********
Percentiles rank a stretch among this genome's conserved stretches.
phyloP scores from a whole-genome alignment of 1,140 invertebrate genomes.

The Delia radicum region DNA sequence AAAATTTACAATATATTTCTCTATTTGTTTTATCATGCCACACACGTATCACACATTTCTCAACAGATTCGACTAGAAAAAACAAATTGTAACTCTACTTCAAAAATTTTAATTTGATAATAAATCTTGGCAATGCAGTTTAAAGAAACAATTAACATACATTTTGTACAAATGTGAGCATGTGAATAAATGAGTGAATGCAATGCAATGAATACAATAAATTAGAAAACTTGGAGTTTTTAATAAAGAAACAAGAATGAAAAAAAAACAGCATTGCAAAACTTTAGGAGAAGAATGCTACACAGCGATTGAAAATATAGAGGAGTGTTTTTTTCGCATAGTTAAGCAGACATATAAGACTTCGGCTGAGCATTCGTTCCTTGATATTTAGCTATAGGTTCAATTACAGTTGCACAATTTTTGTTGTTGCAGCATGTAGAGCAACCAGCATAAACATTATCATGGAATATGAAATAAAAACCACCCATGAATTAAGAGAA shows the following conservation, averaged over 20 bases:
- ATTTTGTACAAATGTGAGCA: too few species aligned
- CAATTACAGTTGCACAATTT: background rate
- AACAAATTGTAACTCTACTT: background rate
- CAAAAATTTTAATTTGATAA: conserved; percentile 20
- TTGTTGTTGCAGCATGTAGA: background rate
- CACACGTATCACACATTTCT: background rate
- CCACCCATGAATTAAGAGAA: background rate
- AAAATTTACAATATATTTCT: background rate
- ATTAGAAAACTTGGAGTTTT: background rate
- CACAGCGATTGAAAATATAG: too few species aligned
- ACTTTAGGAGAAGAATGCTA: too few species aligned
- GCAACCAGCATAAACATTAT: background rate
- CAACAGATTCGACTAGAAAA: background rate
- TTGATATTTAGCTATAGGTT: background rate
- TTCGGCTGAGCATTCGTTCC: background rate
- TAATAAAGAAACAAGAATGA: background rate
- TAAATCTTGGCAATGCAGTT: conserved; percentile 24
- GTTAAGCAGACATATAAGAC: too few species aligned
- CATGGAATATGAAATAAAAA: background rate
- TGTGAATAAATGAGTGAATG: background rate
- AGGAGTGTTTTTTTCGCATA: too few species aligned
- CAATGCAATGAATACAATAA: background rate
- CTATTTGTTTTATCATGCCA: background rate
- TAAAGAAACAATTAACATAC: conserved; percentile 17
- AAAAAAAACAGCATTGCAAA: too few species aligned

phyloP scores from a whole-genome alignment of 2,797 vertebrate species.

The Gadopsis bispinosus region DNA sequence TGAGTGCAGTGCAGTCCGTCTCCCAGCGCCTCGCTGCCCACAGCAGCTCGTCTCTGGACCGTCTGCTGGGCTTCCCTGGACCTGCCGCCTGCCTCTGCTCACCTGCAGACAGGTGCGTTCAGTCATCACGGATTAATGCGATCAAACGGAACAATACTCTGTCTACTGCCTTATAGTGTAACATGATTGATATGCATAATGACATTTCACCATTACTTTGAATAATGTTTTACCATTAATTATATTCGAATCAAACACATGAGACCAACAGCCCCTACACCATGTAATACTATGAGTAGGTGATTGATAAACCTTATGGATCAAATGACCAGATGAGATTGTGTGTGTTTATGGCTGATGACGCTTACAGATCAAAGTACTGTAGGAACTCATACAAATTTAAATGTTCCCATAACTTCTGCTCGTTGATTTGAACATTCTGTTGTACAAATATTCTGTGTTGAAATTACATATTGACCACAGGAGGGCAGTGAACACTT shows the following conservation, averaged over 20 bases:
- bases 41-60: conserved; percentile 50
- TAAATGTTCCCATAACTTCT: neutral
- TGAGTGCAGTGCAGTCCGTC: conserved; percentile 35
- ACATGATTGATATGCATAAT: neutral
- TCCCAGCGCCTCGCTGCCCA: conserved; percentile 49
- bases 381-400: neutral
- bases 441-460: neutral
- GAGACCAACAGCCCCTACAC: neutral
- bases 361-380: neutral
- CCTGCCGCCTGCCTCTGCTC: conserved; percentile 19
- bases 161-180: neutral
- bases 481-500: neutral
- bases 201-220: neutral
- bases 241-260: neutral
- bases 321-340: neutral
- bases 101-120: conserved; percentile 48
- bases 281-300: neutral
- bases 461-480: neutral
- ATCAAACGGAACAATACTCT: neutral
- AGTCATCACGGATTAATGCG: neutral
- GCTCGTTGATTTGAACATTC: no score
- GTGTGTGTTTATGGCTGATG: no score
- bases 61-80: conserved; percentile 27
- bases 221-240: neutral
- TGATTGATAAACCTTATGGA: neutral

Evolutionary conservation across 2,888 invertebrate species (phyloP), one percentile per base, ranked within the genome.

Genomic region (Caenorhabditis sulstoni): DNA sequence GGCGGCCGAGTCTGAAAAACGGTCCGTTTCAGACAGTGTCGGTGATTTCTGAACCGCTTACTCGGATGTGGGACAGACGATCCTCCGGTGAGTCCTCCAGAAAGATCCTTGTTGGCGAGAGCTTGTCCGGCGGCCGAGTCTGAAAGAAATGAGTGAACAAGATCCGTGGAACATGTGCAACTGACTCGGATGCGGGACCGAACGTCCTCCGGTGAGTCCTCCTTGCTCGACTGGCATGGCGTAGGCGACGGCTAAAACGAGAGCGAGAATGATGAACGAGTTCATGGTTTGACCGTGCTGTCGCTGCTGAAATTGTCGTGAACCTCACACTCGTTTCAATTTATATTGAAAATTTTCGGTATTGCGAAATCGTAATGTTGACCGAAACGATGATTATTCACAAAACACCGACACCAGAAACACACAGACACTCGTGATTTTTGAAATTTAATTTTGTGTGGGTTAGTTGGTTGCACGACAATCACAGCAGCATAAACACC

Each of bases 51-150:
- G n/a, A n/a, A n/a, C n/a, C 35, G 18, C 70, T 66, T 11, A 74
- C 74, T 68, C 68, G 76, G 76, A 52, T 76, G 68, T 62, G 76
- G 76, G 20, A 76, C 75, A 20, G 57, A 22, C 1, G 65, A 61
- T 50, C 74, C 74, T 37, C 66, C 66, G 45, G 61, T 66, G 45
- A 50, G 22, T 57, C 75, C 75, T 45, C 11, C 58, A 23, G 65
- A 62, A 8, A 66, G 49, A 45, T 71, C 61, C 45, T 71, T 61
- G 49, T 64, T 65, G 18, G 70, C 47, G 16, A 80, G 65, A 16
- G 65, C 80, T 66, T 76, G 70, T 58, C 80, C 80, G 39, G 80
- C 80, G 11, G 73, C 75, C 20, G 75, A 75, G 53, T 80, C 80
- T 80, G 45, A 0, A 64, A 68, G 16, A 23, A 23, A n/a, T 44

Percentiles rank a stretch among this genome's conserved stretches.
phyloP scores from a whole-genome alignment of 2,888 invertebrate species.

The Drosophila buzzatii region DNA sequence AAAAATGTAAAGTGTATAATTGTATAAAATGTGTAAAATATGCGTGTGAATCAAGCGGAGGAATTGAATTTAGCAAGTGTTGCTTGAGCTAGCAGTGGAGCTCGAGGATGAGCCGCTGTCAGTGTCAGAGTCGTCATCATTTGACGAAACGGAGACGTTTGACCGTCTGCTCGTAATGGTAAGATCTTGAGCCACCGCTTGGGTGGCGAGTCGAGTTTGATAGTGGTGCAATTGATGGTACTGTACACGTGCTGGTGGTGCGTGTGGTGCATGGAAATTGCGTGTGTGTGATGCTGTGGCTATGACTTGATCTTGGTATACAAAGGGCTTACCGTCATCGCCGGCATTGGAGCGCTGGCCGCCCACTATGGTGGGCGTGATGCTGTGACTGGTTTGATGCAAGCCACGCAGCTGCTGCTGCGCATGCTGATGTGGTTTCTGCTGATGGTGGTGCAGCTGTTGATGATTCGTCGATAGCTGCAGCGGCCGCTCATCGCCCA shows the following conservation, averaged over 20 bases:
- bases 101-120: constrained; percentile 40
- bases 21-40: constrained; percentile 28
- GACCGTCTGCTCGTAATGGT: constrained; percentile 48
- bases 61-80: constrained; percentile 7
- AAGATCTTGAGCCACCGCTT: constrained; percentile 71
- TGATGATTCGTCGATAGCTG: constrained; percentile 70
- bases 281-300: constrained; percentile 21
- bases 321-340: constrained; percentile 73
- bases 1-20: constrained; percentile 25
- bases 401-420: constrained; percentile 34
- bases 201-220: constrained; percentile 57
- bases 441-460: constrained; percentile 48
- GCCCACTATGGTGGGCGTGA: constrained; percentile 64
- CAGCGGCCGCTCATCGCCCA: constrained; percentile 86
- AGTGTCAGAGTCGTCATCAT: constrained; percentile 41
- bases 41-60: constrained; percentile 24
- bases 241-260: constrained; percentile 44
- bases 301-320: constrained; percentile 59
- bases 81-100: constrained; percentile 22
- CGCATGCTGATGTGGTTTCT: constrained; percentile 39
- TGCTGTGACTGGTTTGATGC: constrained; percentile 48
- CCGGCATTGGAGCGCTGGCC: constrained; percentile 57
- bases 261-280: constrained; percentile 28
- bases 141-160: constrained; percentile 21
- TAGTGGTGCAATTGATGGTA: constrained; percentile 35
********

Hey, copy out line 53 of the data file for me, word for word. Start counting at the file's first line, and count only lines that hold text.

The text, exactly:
- bases 61-80: conserved; percentile 27